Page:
“Our [women’s] World Cup team is predominantly sprint-oriented so I think there’s lots of potential every distance day for someone who gets selected to the team,” Holland said. “It’s not the same on the men’s side. It’s quite a bit tighter.”
So let’s take a look, first at the criteria laid out by CCC and then at those who prequalified and/or might have the best shot at making the team. Remember, there are upcoming races in Duntroon, which hold a lot of weight, plus Canada Points Lists (CPL) rankings (scheduled to be released Jan. 21) that could help the selection committee decide.
Here’s how the criteria breaks down, paraphrased from CCC:
Maximum team size: 11
Max number of Canadians of each gender per race: 4 (except the team sprint)
Ratio of sprinters/distance skiers: Based on Wadsworth’s recommendations
Who prequalified: All seven World Cup team members (four men, three women) based on the following selection standards:
a. Made FIS red group at the end of period 1
b. Top-12 distance or top-12 classic sprint result on the 2012/2013 World Cup
Who else can qualify:
c. One male and one female based on Wadsworth’s direct recommendation
d. Race winners in designated distance and sprint trials (if there are two winners, tiebreak will be CPL)
i. In sprints, selected athlete must have won at least one of the two sprint trials
e. “Athletes with exceptional results at U23 World Championships [next week] could be added to this trip and not considered part of maximum team size of 11.” Based on Wadsworth’s recommendations and consideration of other factors (starts available, depth of U23 field, time behind winner, etc.)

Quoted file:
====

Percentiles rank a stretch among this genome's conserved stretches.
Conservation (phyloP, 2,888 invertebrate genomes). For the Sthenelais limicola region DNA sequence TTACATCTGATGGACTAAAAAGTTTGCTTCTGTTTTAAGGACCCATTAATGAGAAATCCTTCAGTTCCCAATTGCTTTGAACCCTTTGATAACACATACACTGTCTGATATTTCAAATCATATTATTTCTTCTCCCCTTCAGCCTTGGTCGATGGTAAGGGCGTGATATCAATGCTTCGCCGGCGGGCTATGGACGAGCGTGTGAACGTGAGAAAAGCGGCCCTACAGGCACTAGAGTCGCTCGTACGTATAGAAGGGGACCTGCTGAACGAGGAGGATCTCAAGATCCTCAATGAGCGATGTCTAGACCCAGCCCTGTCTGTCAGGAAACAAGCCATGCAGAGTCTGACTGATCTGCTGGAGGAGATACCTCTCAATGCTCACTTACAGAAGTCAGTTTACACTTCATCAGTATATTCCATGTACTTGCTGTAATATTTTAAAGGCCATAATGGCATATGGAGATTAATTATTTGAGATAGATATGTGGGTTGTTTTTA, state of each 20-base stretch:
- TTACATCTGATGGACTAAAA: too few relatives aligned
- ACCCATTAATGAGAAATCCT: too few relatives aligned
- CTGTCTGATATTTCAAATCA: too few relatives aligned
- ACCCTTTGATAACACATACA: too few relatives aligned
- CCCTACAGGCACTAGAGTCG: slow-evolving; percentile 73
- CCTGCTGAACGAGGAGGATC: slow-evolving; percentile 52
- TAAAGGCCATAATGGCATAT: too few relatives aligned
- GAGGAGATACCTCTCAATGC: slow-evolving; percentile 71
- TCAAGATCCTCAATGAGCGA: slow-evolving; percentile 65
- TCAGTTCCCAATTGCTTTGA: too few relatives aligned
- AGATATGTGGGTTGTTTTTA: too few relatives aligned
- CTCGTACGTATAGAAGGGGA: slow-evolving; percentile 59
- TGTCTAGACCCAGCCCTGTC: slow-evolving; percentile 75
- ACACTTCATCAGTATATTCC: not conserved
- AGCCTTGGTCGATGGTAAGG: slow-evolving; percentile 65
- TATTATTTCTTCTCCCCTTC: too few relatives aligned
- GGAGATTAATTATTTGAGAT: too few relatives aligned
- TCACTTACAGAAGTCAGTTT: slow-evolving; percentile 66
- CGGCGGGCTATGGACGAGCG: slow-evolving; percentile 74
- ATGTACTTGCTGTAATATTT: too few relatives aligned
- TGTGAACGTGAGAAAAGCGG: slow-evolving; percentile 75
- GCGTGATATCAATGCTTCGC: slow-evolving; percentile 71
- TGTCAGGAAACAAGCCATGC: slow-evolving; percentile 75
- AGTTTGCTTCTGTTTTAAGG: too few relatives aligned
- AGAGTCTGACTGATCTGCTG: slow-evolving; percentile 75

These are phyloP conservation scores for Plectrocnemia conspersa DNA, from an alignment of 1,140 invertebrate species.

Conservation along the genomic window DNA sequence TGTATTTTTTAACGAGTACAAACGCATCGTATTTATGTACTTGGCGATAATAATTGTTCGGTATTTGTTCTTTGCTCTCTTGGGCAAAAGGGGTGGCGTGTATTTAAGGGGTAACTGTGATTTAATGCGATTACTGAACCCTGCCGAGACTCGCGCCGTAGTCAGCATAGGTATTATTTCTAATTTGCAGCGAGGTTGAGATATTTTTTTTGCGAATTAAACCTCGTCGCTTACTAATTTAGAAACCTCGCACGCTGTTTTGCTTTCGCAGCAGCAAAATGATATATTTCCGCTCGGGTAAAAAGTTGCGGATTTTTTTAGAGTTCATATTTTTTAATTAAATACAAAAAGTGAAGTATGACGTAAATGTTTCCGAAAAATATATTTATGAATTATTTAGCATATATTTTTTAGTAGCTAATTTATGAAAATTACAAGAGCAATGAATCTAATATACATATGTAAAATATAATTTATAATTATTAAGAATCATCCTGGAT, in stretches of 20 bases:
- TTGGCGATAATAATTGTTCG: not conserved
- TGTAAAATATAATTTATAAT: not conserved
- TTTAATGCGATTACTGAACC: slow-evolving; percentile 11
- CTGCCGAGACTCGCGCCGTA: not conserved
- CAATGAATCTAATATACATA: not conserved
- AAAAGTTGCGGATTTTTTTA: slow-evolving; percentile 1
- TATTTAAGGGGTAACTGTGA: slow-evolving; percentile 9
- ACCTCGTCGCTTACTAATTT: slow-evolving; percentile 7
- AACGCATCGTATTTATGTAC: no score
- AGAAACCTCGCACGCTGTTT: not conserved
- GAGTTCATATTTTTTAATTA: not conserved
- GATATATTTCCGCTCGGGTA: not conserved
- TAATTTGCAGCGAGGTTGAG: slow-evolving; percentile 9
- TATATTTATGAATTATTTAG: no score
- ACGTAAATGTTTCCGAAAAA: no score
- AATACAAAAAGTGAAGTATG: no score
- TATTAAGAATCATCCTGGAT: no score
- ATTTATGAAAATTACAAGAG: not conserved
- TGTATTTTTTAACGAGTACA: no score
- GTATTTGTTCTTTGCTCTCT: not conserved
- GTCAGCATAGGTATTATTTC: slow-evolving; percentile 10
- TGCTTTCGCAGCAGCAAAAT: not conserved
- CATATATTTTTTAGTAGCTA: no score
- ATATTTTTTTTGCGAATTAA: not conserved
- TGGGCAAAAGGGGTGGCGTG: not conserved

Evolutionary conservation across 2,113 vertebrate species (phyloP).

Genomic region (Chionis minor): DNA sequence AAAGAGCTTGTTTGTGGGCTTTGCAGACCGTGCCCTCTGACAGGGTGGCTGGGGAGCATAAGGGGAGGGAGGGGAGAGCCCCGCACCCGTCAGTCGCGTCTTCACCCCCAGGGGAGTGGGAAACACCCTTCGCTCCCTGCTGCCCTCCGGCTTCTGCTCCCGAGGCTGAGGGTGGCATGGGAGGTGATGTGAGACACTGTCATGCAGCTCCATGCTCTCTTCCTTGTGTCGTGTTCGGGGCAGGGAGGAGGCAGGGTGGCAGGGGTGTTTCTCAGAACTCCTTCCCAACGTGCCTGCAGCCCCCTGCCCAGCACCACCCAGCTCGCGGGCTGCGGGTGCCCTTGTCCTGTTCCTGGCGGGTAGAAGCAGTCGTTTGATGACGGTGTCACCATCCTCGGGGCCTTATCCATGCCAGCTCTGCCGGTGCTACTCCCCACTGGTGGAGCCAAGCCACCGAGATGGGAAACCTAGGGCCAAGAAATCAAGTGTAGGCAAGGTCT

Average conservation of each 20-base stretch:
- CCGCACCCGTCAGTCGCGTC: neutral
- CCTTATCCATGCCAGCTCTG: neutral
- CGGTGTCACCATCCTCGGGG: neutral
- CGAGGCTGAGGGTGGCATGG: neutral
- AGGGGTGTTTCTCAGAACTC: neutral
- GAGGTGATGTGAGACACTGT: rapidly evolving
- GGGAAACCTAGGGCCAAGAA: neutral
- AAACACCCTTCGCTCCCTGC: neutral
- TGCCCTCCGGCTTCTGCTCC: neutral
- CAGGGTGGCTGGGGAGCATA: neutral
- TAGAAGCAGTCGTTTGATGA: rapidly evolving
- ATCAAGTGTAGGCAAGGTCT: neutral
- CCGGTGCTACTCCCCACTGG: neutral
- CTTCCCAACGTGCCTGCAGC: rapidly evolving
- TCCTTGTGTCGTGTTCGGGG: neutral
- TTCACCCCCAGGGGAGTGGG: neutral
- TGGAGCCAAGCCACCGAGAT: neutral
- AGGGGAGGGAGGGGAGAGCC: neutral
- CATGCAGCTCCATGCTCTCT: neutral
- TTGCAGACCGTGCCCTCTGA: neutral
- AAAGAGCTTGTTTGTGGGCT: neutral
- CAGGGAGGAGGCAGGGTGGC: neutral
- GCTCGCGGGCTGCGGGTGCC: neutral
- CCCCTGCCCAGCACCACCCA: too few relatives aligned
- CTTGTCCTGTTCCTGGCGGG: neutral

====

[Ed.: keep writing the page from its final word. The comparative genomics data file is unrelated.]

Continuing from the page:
So here’s what were looking at for a potential Senior World Championships team (divided into sprint and distance spots). Note that not every skier will likely do all six races in Val di Fiemme, leaving room for extras, such as another man on the distance side. According to Holland, CCC is looking to bring a fifth distance male to World Championships to fill in for the any of the four World Cup skiers if they decide not to race a particular event.
This speculative and incomplete breakdown is not in order, and as a reminder, is based on one set of trials and the last CPL distance and sprint rankings, which were published Dec. 21. Asterisks (*) denote athletes who meet the criteria.
1. Alex Harvey*
2. Devon Kershaw*
3. Ivan Babikov*
4. Lenny Valjas* (unclear whether he’ll start all the distance races)
5. Graham Nishikawa? Michael Somppi?
4. Phil Widmer? (Jesse Cockney could have shot at this in Duntroon, but his ninth-place skate sprint result at the Canmore World Cup — where he was second in the qualifier — didn’t grant him a classic start at world champs. At the very least, Holland said he’ll earn World Cup starts later this season.)
(Will any of the World Cup women race distance? If they do, this is how it might look)
1. Chandra Crawford
2. Dasha Gaiazova
3. Perianne Jones
4. Emily Nishikawa? Alysson Marshall? Brittany Webster?
4. Alysson Marshall? Andrea Dupont?
Alex Kochon (email@example.com) is the former managing editor at FasterSkier. She spent seven years with FS from 2011-2018, and has been writing, editing, and skiing ever since. She's making a cameo in 2020.